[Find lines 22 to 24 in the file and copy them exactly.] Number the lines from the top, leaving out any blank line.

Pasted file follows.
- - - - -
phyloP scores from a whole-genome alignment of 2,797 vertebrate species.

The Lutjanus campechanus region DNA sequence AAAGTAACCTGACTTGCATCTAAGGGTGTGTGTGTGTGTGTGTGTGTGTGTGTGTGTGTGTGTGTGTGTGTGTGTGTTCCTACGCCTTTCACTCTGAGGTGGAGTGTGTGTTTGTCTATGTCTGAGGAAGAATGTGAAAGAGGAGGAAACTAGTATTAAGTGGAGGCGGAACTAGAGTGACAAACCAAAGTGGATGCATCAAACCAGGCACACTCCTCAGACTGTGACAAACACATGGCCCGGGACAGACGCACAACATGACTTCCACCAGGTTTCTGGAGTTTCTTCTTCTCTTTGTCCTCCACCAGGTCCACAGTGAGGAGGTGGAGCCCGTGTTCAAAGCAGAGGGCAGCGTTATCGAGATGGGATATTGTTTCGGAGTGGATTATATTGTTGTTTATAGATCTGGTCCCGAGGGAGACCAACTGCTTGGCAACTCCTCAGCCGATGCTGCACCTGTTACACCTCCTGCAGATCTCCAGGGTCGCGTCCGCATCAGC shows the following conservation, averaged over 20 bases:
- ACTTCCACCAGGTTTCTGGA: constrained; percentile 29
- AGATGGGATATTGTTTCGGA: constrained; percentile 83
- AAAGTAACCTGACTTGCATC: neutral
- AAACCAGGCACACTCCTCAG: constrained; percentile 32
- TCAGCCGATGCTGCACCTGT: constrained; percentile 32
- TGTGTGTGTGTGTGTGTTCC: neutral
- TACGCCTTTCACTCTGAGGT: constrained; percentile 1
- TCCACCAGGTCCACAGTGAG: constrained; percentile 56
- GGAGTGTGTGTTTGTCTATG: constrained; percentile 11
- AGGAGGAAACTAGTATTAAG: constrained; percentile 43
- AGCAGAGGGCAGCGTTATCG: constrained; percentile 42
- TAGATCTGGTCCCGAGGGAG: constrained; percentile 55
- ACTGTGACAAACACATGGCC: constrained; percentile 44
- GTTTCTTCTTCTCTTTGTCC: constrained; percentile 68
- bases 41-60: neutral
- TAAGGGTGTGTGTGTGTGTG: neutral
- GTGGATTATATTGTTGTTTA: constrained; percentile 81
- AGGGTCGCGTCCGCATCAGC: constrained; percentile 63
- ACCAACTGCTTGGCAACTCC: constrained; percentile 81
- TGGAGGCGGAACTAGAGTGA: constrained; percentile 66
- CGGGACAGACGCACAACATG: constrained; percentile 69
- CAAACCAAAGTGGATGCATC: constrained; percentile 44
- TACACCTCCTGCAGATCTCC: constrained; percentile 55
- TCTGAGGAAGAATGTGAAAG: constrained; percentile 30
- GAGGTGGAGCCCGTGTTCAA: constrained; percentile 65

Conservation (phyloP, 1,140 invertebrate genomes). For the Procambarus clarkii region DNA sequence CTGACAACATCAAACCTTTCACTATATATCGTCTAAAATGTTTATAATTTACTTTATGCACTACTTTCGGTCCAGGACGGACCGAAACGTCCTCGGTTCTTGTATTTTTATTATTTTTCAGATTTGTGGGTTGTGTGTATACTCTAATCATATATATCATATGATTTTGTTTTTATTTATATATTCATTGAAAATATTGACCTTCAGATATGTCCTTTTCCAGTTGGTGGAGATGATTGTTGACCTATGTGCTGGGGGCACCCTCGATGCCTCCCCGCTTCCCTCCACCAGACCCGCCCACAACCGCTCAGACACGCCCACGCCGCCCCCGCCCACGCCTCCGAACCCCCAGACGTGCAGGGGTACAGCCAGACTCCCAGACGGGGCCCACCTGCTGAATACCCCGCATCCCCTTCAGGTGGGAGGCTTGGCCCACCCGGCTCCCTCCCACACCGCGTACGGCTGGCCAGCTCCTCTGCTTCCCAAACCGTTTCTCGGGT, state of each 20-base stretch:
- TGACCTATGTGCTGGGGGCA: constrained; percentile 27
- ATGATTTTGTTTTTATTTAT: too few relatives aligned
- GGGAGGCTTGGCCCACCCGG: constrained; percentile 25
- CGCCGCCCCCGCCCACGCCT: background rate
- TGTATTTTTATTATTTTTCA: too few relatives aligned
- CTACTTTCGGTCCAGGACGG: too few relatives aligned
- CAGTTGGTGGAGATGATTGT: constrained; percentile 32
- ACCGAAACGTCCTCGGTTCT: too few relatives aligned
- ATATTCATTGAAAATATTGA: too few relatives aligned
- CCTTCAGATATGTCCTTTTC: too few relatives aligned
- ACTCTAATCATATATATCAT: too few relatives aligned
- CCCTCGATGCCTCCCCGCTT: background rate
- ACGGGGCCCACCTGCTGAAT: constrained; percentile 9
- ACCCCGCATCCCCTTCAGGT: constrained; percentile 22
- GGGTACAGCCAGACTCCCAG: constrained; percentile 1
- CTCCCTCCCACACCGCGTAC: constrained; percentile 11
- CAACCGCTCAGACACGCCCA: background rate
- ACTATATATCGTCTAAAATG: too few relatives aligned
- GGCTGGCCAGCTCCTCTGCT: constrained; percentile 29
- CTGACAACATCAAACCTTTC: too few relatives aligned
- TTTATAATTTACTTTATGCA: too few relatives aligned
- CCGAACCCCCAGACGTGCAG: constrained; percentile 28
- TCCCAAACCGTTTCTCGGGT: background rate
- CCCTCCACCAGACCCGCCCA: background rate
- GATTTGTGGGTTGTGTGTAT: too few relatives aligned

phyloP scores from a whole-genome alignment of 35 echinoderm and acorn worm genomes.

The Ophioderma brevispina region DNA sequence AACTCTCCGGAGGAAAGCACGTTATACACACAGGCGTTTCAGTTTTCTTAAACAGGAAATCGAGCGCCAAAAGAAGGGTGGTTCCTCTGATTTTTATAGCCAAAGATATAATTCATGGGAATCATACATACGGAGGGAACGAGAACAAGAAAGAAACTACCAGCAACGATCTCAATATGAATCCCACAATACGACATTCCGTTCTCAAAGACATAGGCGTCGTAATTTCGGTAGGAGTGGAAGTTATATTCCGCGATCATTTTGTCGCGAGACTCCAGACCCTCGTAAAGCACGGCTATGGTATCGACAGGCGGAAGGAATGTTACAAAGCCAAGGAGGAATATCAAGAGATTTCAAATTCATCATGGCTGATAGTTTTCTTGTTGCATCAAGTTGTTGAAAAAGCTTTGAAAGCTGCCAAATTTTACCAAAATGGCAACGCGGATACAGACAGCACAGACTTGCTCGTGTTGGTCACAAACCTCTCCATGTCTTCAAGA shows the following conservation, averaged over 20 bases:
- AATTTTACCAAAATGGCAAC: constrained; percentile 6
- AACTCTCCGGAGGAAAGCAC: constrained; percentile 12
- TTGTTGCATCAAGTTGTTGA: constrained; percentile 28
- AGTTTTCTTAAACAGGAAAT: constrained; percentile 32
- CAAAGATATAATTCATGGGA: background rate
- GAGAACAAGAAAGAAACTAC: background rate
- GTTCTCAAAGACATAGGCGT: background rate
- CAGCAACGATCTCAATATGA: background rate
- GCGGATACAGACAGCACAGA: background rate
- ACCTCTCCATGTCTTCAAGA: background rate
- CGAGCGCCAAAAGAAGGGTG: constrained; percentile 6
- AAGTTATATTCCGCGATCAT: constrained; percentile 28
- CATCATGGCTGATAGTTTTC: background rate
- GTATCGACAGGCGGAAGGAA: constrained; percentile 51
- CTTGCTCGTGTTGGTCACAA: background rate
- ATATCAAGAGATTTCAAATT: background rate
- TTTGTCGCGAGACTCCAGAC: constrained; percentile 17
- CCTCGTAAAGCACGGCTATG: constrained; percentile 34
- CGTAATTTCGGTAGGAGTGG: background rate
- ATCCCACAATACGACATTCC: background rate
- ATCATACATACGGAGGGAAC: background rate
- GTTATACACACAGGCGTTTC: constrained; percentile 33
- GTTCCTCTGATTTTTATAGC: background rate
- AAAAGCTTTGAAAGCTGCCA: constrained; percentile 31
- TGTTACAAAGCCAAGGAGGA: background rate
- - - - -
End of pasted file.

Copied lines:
- TGGAGGCGGAACTAGAGTGA: constrained; percentile 66
- CGGGACAGACGCACAACATG: constrained; percentile 69
- CAAACCAAAGTGGATGCATC: constrained; percentile 44